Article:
See here is what I don’t get. On the one hand a lot of people say the toxic assets are worthless which is why Geitner shouldn’t do the deal. On the other hand a lot of the same people say that the hedgefunders are going to make shitloads of money off the deal and thats why Obama shouldn’t do it. Which one is it?? Krugman is worried because he thinks the nonrecourse loans will be defaulted on after hedgefunders figure out they are worthless. I get his point but I believe the hedgefunders won’t want to just throw even the little bit of money they put down away if they think they can sell it at all. But here is the thing, in order for the hedgefunders to make any money at all they actually have to build up the value of those toxic assets and then either sell them off or hold them to maturity. And if they happen to do that we actually make money off the deal. So what we really should be doing, as crazy as it sounds, is cheering on these hedgefund guys to make shitloads of money so we the taxpayer can make shitloads of money also. But again if anyone really think the toxic assets aren’t worth shit then they should sleep peacefully knowing the hedgefunders won’t make any money. Of course that means our taxpayer money is going to be going in a burn pit if that is the case but hey at least those greedy bastards didn’t make any more money!

    Right?

  84. 84
    John Cole says:

    @geg6: I have been bitching about this for months.

  85. 85
    passerby says:

    Does Krugman, or any of these media monkeys jabbering their opinions on the administration’s plan to resolve the biggest crises facing our nation since the Great Depression, have access to the inner circles and behind doors meetings regarding what’s really happening in the financial industry?

    Doubt it. Seems all we’re getting is pre-digested pap from them. Does Krugman even know Geithner’s reasoning. Has he tried to get a meeting? Doubt it.

    If Krugman’s only getting his information thru documents that are published for public consumption then it’s no wonder his commentary doesn’t help to illuminate the problem.

    Are legal investigations into to the insolvency of these institutions being conducted?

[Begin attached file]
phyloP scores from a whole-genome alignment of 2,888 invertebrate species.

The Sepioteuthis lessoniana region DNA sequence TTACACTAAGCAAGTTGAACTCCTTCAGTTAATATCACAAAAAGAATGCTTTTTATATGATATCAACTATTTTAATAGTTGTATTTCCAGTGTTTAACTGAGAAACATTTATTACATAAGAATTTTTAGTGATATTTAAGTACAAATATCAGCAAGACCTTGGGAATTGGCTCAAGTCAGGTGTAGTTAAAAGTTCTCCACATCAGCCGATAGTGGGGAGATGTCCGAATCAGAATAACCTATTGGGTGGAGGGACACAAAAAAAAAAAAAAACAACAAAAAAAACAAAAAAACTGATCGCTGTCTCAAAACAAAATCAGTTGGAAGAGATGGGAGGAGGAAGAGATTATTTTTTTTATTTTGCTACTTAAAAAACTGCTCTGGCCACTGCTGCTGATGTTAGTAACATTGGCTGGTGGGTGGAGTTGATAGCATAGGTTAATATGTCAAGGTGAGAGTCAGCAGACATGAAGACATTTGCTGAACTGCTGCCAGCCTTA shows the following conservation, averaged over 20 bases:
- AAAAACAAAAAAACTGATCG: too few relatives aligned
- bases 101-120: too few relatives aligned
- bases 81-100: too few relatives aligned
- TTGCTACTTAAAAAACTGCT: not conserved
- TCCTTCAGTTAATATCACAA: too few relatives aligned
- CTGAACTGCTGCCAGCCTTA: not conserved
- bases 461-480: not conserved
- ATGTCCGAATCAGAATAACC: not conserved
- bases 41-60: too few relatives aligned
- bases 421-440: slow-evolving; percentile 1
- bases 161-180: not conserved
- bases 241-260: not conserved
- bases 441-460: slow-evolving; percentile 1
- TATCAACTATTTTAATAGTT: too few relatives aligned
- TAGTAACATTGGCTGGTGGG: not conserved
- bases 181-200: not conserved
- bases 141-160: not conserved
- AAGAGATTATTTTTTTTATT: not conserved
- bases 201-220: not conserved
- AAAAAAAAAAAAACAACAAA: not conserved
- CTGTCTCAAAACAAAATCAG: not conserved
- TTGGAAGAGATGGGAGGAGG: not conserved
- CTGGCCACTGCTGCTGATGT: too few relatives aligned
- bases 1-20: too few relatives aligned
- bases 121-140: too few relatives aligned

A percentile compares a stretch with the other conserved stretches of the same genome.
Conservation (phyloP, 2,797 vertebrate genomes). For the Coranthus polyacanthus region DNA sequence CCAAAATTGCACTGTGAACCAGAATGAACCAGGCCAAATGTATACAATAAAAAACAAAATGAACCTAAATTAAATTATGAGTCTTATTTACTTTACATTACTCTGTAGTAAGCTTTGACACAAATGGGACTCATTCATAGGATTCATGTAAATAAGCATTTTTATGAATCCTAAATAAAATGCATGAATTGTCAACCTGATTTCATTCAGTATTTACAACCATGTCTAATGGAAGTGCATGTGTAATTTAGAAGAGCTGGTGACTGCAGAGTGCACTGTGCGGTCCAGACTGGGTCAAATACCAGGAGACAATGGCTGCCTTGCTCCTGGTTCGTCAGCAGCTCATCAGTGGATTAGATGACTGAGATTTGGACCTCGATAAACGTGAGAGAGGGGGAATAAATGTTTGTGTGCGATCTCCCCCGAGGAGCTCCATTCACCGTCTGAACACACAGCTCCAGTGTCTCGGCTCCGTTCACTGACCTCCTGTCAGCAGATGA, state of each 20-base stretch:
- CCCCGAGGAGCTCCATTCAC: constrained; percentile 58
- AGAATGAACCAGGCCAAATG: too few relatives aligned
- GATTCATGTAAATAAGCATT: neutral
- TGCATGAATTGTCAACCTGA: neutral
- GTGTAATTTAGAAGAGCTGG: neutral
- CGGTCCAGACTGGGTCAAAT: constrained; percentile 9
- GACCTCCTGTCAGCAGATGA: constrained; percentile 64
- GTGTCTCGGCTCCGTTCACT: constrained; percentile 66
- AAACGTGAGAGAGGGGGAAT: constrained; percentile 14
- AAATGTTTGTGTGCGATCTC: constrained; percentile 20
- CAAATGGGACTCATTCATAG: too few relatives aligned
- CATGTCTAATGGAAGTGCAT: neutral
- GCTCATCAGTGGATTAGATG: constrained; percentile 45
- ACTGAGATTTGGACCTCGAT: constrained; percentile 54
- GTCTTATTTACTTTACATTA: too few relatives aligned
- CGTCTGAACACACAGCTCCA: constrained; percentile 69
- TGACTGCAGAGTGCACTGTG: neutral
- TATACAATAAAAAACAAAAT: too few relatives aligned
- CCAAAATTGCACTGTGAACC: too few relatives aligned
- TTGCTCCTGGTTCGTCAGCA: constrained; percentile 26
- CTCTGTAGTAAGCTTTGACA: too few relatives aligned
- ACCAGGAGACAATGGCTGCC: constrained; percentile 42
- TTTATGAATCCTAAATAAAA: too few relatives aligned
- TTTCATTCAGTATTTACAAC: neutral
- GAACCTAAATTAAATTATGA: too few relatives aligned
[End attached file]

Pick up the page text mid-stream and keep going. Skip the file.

No one in the corporate media has asked that question or reported on that aspect so, many would assume that the answer is ‘no’. But there’s a new sheriff in town and I’ll bet dollars to donuts someone is keeping legal eyes on these proceedings.

    Madoff and his minions have been made the poster children for fraud in the system and I just won’t believe they were the only ones scamming (skimming).

  86. 86
    JenJen says:

    Atrios has no fewer than six posts up today, each one a swipe at Geithner, which is his wont, of course. No problem there.

    But when Duncan writes "this is just like the Bush Administration" and then links to an article quoting Jake Tapper, and in another post links to a tweet from Ana Marie Cox, I have to shake my head a little bit.

  87. 87
    Elie says:

    JenJen@ 69 —

    You stated my perspective perfectly and I would add, somewhere in the current left blogosphere, there is a breakdown of some sort between understanding means and ends.

    Somehow, many seem to want to get to a "promised land" outcome without a realistic process of getting from here to there. I think that they are discounting the power and reality of the financial barons because they are extremely angry (understandable) at them and just don’t really care enough about how important that transition is from where we are to where we have to go. They have temperaments, in my opinion, of revolutionaries. Lets just get rid of it (the current system) and get to where we want to be NOW. Aint gonna happen and they are really pissed about it.